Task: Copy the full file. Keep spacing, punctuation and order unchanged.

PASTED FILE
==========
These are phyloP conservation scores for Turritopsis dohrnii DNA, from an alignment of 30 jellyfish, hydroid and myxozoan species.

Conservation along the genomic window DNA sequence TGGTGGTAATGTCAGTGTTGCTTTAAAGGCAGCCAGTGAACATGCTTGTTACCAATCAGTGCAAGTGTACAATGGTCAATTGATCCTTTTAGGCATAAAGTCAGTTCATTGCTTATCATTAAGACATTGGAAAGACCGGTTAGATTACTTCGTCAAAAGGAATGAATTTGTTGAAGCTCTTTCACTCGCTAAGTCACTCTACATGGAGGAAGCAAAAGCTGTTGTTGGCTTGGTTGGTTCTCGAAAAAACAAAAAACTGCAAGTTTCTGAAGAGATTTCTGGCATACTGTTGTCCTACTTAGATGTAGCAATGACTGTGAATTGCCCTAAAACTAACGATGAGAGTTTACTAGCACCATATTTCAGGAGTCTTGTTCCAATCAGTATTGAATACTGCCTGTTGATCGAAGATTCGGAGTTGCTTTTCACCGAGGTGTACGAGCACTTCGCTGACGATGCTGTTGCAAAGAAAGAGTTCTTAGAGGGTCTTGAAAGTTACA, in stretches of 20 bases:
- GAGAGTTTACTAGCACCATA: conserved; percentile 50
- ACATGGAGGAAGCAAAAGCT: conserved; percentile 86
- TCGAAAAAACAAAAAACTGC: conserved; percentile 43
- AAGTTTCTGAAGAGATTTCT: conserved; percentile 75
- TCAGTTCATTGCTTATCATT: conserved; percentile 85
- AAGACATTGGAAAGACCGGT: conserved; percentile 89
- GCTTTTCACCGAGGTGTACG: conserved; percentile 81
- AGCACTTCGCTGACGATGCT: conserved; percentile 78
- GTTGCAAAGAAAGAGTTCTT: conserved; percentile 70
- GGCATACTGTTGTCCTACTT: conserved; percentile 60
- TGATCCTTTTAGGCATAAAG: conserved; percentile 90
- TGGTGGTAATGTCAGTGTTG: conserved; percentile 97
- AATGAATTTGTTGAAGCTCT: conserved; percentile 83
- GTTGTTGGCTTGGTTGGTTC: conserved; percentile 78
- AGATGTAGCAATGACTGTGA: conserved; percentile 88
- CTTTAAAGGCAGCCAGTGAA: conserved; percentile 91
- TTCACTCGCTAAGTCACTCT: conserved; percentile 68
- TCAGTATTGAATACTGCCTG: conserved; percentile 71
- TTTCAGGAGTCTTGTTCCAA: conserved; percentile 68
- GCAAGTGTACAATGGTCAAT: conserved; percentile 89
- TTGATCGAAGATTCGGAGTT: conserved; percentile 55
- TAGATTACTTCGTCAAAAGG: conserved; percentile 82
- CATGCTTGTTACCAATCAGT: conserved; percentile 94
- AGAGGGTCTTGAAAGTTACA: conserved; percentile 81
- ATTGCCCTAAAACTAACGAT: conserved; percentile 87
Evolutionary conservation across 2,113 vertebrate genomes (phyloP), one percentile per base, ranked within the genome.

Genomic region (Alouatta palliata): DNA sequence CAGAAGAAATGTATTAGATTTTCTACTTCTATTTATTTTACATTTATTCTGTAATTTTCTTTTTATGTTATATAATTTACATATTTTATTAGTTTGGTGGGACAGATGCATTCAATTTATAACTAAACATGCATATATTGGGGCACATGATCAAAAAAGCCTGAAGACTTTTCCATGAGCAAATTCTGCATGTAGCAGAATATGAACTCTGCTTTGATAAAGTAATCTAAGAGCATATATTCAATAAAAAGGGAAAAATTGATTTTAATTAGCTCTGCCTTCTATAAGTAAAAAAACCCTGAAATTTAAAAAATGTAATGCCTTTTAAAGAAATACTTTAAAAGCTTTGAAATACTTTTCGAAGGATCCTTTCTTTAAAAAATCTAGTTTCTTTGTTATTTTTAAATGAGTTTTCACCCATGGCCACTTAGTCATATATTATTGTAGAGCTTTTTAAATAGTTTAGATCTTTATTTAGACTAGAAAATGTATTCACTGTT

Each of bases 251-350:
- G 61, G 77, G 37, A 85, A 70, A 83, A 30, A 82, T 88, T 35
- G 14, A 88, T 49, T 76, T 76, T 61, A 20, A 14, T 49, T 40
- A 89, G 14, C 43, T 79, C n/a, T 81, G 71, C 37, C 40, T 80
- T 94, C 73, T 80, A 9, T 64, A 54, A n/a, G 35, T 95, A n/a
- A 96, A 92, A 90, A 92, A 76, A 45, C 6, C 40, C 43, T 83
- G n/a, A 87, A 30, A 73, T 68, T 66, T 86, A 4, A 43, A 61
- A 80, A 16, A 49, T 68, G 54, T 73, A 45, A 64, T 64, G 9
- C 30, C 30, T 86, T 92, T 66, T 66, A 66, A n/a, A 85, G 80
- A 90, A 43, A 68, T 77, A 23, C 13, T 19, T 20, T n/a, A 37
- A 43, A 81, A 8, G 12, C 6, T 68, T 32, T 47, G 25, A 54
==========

These are phyloP conservation scores for Turritopsis dohrnii DNA, from an alignment of 30 jellyfish, hydroid and myxozoan species.

Conservation along the genomic window DNA sequence TGGTGGTAATGTCAGTGTTGCTTTAAAGGCAGCCAGTGAACATGCTTGTTACCAATCAGTGCAAGTGTACAATGGTCAATTGATCCTTTTAGGCATAAAGTCAGTTCATTGCTTATCATTAAGACATTGGAAAGACCGGTTAGATTACTTCGTCAAAAGGAATGAATTTGTTGAAGCTCTTTCACTCGCTAAGTCACTCTACATGGAGGAAGCAAAAGCTGTTGTTGGCTTGGTTGGTTCTCGAAAAAACAAAAAACTGCAAGTTTCTGAAGAGATTTCTGGCATACTGTTGTCCTACTTAGATGTAGCAATGACTGTGAATTGCCCTAAAACTAACGATGAGAGTTTACTAGCACCATATTTCAGGAGTCTTGTTCCAATCAGTATTGAATACTGCCTGTTGATCGAAGATTCGGAGTTGCTTTTCACCGAGGTGTACGAGCACTTCGCTGACGATGCTGTTGCAAAGAAAGAGTTCTTAGAGGGTCTTGAAAGTTACA, in stretches of 20 bases:
- GAGAGTTTACTAGCACCATA: conserved; percentile 50
- ACATGGAGGAAGCAAAAGCT: conserved; percentile 86
- TCGAAAAAACAAAAAACTGC: conserved; percentile 43
- AAGTTTCTGAAGAGATTTCT: conserved; percentile 75
- TCAGTTCATTGCTTATCATT: conserved; percentile 85
- AAGACATTGGAAAGACCGGT: conserved; percentile 89
- GCTTTTCACCGAGGTGTACG: conserved; percentile 81
- AGCACTTCGCTGACGATGCT: conserved; percentile 78
- GTTGCAAAGAAAGAGTTCTT: conserved; percentile 70
- GGCATACTGTTGTCCTACTT: conserved; percentile 60
- TGATCCTTTTAGGCATAAAG: conserved; percentile 90
- TGGTGGTAATGTCAGTGTTG: conserved; percentile 97
- AATGAATTTGTTGAAGCTCT: conserved; percentile 83
- GTTGTTGGCTTGGTTGGTTC: conserved; percentile 78
- AGATGTAGCAATGACTGTGA: conserved; percentile 88
- CTTTAAAGGCAGCCAGTGAA: conserved; percentile 91
- TTCACTCGCTAAGTCACTCT: conserved; percentile 68
- TCAGTATTGAATACTGCCTG: conserved; percentile 71
- TTTCAGGAGTCTTGTTCCAA: conserved; percentile 68
- GCAAGTGTACAATGGTCAAT: conserved; percentile 89
- TTGATCGAAGATTCGGAGTT: conserved; percentile 55
- TAGATTACTTCGTCAAAAGG: conserved; percentile 82
- CATGCTTGTTACCAATCAGT: conserved; percentile 94
- AGAGGGTCTTGAAAGTTACA: conserved; percentile 81
- ATTGCCCTAAAACTAACGAT: conserved; percentile 87
Evolutionary conservation across 2,113 vertebrate genomes (phyloP), one percentile per base, ranked within the genome.

Genomic region (Alouatta palliata): DNA sequence CAGAAGAAATGTATTAGATTTTCTACTTCTATTTATTTTACATTTATTCTGTAATTTTCTTTTTATGTTATATAATTTACATATTTTATTAGTTTGGTGGGACAGATGCATTCAATTTATAACTAAACATGCATATATTGGGGCACATGATCAAAAAAGCCTGAAGACTTTTCCATGAGCAAATTCTGCATGTAGCAGAATATGAACTCTGCTTTGATAAAGTAATCTAAGAGCATATATTCAATAAAAAGGGAAAAATTGATTTTAATTAGCTCTGCCTTCTATAAGTAAAAAAACCCTGAAATTTAAAAAATGTAATGCCTTTTAAAGAAATACTTTAAAAGCTTTGAAATACTTTTCGAAGGATCCTTTCTTTAAAAAATCTAGTTTCTTTGTTATTTTTAAATGAGTTTTCACCCATGGCCACTTAGTCATATATTATTGTAGAGCTTTTTAAATAGTTTAGATCTTTATTTAGACTAGAAAATGTATTCACTGTT

Each of bases 251-350:
- G 61, G 77, G 37, A 85, A 70, A 83, A 30, A 82, T 88, T 35
- G 14, A 88, T 49, T 76, T 76, T 61, A 20, A 14, T 49, T 40
- A 89, G 14, C 43, T 79, C n/a, T 81, G 71, C 37, C 40, T 80
- T 94, C 73, T 80, A 9, T 64, A 54, A n/a, G 35, T 95, A n/a
- A 96, A 92, A 90, A 92, A 76, A 45, C 6, C 40, C 43, T 83
- G n/a, A 87, A 30, A 73, T 68, T 66, T 86, A 4, A 43, A 61
- A 80, A 16, A 49, T 68, G 54, T 73, A 45, A 64, T 64, G 9
- C 30, C 30, T 86, T 92, T 66, T 66, A 66, A n/a, A 85, G 80
- A 90, A 43, A 68, T 77, A 23, C 13, T 19, T 20, T n/a, A 37
- A 43, A 81, A 8, G 12, C 6, T 68, T 32, T 47, G 25, A 54